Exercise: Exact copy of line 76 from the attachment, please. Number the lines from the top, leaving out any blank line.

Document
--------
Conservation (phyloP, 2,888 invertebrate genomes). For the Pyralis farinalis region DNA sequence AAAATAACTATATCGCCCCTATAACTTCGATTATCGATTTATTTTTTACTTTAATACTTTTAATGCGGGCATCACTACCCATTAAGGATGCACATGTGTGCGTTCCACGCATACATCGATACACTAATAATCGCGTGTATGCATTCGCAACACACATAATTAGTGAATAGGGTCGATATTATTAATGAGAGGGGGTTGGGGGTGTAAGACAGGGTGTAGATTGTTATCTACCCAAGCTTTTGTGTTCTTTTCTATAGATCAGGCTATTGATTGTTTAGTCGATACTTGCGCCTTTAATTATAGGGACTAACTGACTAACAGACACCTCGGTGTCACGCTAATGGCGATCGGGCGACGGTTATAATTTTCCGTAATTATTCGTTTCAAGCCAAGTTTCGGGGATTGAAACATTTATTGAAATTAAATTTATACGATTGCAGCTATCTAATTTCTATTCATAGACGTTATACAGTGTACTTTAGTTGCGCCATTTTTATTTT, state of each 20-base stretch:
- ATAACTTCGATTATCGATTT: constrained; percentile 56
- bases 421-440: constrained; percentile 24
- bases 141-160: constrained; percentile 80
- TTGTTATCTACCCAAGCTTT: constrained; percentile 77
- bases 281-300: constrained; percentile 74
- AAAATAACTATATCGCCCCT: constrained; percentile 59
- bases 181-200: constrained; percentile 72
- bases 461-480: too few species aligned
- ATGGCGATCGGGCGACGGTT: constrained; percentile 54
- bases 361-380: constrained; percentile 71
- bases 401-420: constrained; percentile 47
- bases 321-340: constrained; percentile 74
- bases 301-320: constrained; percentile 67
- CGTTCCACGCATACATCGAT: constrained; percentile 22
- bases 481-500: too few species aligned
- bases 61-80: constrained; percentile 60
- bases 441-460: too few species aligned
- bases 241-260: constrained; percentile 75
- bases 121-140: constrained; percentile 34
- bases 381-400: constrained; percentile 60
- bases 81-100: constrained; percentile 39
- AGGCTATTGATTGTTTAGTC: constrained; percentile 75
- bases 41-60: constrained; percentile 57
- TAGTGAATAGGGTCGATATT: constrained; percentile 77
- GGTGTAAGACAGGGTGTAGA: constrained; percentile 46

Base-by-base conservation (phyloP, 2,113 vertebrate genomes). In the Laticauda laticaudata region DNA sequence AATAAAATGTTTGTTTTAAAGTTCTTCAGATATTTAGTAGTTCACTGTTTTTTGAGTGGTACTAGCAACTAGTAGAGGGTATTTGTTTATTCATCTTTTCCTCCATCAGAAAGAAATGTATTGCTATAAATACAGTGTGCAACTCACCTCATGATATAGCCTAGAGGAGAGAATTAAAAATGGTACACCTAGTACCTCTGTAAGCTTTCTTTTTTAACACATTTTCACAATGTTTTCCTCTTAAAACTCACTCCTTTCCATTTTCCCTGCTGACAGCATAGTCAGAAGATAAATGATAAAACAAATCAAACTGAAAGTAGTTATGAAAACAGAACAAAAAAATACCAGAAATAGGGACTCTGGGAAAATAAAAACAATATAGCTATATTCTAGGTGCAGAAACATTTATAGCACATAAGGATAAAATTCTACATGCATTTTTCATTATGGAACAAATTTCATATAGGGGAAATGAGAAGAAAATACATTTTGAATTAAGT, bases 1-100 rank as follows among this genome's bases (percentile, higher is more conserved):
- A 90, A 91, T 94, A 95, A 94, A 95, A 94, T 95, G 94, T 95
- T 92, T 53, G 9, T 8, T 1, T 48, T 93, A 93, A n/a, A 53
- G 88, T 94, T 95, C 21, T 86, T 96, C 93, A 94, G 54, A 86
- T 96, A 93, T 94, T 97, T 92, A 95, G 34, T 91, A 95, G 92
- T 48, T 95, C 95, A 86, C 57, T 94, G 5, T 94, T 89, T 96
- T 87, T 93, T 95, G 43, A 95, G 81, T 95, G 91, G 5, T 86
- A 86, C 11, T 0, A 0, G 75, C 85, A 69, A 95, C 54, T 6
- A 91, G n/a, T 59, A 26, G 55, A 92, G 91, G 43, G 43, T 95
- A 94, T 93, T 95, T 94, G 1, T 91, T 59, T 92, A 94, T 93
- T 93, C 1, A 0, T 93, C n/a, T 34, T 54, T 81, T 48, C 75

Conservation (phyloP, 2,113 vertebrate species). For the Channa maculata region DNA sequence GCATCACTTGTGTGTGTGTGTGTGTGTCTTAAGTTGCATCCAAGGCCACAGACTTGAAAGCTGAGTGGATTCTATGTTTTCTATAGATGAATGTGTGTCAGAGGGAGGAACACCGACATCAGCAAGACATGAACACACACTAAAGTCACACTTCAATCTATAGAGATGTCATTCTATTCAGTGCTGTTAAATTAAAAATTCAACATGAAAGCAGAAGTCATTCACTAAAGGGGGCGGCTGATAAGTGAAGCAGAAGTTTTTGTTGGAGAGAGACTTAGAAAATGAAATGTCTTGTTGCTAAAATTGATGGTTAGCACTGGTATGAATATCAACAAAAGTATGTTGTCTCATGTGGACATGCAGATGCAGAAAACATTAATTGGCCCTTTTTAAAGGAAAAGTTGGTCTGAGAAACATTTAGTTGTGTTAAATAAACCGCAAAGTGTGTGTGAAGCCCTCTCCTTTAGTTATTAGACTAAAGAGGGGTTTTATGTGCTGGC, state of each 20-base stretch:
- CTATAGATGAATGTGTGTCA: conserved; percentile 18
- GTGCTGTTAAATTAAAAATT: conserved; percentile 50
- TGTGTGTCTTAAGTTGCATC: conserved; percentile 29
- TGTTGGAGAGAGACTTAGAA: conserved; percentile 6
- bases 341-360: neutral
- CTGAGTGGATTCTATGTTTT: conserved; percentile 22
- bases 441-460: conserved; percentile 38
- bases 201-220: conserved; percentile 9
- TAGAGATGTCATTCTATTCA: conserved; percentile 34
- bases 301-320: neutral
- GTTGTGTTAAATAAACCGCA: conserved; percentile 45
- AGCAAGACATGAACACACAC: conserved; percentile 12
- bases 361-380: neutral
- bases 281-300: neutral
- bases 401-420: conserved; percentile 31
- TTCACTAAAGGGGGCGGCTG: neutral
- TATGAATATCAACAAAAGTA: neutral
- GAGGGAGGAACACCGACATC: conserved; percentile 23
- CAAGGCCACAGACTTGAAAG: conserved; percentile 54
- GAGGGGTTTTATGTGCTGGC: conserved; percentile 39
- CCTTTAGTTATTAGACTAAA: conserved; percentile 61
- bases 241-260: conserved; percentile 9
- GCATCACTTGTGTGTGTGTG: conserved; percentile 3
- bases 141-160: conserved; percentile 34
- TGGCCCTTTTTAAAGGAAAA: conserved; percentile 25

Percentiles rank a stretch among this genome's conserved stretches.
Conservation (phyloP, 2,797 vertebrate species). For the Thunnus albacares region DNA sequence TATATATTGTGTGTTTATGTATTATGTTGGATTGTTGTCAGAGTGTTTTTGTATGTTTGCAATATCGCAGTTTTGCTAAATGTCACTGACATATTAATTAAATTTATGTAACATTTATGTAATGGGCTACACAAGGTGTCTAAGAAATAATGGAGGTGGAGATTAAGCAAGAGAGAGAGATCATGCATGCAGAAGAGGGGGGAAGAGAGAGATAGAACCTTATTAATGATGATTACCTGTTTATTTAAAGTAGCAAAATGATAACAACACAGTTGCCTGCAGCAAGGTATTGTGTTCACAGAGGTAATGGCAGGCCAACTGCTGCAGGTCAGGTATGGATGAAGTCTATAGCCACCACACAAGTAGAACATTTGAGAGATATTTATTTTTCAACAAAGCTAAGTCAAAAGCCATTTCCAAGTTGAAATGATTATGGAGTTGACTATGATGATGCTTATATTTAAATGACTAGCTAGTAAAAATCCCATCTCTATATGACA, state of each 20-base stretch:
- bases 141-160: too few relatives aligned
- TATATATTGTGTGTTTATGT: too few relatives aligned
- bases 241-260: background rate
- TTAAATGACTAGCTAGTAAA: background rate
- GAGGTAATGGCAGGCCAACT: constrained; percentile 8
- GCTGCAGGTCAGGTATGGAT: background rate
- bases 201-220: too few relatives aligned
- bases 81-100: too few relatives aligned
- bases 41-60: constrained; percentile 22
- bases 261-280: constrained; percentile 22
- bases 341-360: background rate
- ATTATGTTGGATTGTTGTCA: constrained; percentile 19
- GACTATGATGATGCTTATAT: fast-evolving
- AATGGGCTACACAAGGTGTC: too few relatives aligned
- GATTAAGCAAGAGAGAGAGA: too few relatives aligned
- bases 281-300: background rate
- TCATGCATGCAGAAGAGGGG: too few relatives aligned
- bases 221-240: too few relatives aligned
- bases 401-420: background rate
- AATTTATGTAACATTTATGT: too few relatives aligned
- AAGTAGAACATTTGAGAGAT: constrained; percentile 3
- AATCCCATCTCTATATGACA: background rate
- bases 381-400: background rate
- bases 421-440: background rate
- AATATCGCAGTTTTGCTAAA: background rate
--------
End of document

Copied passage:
- bases 341-360: background rate